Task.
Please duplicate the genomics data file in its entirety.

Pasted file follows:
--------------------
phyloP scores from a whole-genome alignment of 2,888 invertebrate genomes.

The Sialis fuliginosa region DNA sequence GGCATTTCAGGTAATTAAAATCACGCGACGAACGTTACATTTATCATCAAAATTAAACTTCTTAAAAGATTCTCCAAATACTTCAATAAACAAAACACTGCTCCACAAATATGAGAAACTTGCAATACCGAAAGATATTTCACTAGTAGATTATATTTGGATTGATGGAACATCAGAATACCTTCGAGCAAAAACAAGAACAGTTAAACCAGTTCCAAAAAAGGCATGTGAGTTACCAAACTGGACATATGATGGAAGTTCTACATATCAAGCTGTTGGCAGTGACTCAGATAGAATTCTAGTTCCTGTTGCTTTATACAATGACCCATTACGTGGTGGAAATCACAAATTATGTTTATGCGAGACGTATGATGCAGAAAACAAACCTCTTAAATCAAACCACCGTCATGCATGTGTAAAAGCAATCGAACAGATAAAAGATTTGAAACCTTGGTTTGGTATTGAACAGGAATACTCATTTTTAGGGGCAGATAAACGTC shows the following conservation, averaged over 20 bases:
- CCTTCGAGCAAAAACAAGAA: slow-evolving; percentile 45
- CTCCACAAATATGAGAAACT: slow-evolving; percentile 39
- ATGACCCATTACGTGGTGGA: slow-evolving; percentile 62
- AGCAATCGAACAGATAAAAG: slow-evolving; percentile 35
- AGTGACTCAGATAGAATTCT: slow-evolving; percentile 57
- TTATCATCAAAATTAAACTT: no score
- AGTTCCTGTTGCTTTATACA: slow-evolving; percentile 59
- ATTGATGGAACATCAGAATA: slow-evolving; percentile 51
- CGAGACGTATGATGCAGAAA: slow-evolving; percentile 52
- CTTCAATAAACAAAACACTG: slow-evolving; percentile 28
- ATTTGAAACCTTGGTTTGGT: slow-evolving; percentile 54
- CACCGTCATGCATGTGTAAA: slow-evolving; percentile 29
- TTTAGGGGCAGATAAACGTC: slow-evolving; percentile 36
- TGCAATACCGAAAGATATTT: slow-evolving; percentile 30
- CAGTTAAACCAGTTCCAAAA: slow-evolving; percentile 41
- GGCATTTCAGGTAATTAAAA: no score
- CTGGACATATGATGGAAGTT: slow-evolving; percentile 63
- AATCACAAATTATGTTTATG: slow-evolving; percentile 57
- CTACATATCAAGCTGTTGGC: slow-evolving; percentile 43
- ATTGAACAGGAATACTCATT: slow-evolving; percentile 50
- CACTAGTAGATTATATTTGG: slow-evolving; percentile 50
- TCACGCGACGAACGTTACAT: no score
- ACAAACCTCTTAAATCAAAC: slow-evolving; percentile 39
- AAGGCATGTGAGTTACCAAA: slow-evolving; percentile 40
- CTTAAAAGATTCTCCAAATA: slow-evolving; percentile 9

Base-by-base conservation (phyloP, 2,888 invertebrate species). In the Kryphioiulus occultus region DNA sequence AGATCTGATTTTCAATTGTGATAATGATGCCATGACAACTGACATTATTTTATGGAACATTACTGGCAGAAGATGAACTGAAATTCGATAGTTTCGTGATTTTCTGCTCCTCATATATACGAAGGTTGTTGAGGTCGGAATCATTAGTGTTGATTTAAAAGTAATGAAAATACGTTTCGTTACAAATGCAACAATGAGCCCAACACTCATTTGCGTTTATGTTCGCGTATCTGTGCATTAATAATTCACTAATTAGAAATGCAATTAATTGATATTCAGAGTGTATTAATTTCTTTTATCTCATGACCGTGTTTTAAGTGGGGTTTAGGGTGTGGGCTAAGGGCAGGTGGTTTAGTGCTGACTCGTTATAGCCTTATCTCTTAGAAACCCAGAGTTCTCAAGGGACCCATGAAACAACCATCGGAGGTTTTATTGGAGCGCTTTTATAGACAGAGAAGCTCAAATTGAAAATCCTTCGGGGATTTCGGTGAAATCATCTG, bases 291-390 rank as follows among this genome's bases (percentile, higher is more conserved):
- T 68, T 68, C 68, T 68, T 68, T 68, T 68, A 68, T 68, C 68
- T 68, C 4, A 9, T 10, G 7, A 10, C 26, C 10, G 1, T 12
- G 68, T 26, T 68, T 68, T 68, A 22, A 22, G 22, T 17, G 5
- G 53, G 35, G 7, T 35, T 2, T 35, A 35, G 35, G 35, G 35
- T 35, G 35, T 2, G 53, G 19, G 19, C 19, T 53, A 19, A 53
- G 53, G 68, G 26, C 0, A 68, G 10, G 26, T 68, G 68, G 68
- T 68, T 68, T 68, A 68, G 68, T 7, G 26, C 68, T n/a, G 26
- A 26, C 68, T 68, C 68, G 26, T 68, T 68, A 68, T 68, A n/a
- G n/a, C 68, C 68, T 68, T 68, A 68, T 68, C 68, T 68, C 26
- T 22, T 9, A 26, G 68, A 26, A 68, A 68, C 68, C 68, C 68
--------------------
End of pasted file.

phyloP scores from a whole-genome alignment of 2,888 invertebrate genomes.

The Sialis fuliginosa region DNA sequence GGCATTTCAGGTAATTAAAATCACGCGACGAACGTTACATTTATCATCAAAATTAAACTTCTTAAAAGATTCTCCAAATACTTCAATAAACAAAACACTGCTCCACAAATATGAGAAACTTGCAATACCGAAAGATATTTCACTAGTAGATTATATTTGGATTGATGGAACATCAGAATACCTTCGAGCAAAAACAAGAACAGTTAAACCAGTTCCAAAAAAGGCATGTGAGTTACCAAACTGGACATATGATGGAAGTTCTACATATCAAGCTGTTGGCAGTGACTCAGATAGAATTCTAGTTCCTGTTGCTTTATACAATGACCCATTACGTGGTGGAAATCACAAATTATGTTTATGCGAGACGTATGATGCAGAAAACAAACCTCTTAAATCAAACCACCGTCATGCATGTGTAAAAGCAATCGAACAGATAAAAGATTTGAAACCTTGGTTTGGTATTGAACAGGAATACTCATTTTTAGGGGCAGATAAACGTC shows the following conservation, averaged over 20 bases:
- CCTTCGAGCAAAAACAAGAA: slow-evolving; percentile 45
- CTCCACAAATATGAGAAACT: slow-evolving; percentile 39
- ATGACCCATTACGTGGTGGA: slow-evolving; percentile 62
- AGCAATCGAACAGATAAAAG: slow-evolving; percentile 35
- AGTGACTCAGATAGAATTCT: slow-evolving; percentile 57
- TTATCATCAAAATTAAACTT: no score
- AGTTCCTGTTGCTTTATACA: slow-evolving; percentile 59
- ATTGATGGAACATCAGAATA: slow-evolving; percentile 51
- CGAGACGTATGATGCAGAAA: slow-evolving; percentile 52
- CTTCAATAAACAAAACACTG: slow-evolving; percentile 28
- ATTTGAAACCTTGGTTTGGT: slow-evolving; percentile 54
- CACCGTCATGCATGTGTAAA: slow-evolving; percentile 29
- TTTAGGGGCAGATAAACGTC: slow-evolving; percentile 36
- TGCAATACCGAAAGATATTT: slow-evolving; percentile 30
- CAGTTAAACCAGTTCCAAAA: slow-evolving; percentile 41
- GGCATTTCAGGTAATTAAAA: no score
- CTGGACATATGATGGAAGTT: slow-evolving; percentile 63
- AATCACAAATTATGTTTATG: slow-evolving; percentile 57
- CTACATATCAAGCTGTTGGC: slow-evolving; percentile 43
- ATTGAACAGGAATACTCATT: slow-evolving; percentile 50
- CACTAGTAGATTATATTTGG: slow-evolving; percentile 50
- TCACGCGACGAACGTTACAT: no score
- ACAAACCTCTTAAATCAAAC: slow-evolving; percentile 39
- AAGGCATGTGAGTTACCAAA: slow-evolving; percentile 40
- CTTAAAAGATTCTCCAAATA: slow-evolving; percentile 9

Base-by-base conservation (phyloP, 2,888 invertebrate species). In the Kryphioiulus occultus region DNA sequence AGATCTGATTTTCAATTGTGATAATGATGCCATGACAACTGACATTATTTTATGGAACATTACTGGCAGAAGATGAACTGAAATTCGATAGTTTCGTGATTTTCTGCTCCTCATATATACGAAGGTTGTTGAGGTCGGAATCATTAGTGTTGATTTAAAAGTAATGAAAATACGTTTCGTTACAAATGCAACAATGAGCCCAACACTCATTTGCGTTTATGTTCGCGTATCTGTGCATTAATAATTCACTAATTAGAAATGCAATTAATTGATATTCAGAGTGTATTAATTTCTTTTATCTCATGACCGTGTTTTAAGTGGGGTTTAGGGTGTGGGCTAAGGGCAGGTGGTTTAGTGCTGACTCGTTATAGCCTTATCTCTTAGAAACCCAGAGTTCTCAAGGGACCCATGAAACAACCATCGGAGGTTTTATTGGAGCGCTTTTATAGACAGAGAAGCTCAAATTGAAAATCCTTCGGGGATTTCGGTGAAATCATCTG, bases 291-390 rank as follows among this genome's bases (percentile, higher is more conserved):
- T 68, T 68, C 68, T 68, T 68, T 68, T 68, A 68, T 68, C 68
- T 68, C 4, A 9, T 10, G 7, A 10, C 26, C 10, G 1, T 12
- G 68, T 26, T 68, T 68, T 68, A 22, A 22, G 22, T 17, G 5
- G 53, G 35, G 7, T 35, T 2, T 35, A 35, G 35, G 35, G 35
- T 35, G 35, T 2, G 53, G 19, G 19, C 19, T 53, A 19, A 53
- G 53, G 68, G 26, C 0, A 68, G 10, G 26, T 68, G 68, G 68
- T 68, T 68, T 68, A 68, G 68, T 7, G 26, C 68, T n/a, G 26
- A 26, C 68, T 68, C 68, G 26, T 68, T 68, A 68, T 68, A n/a
- G n/a, C 68, C 68, T 68, T 68, A 68, T 68, C 68, T 68, C 26
- T 22, T 9, A 26, G 68, A 26, A 68, A 68, C 68, C 68, C 68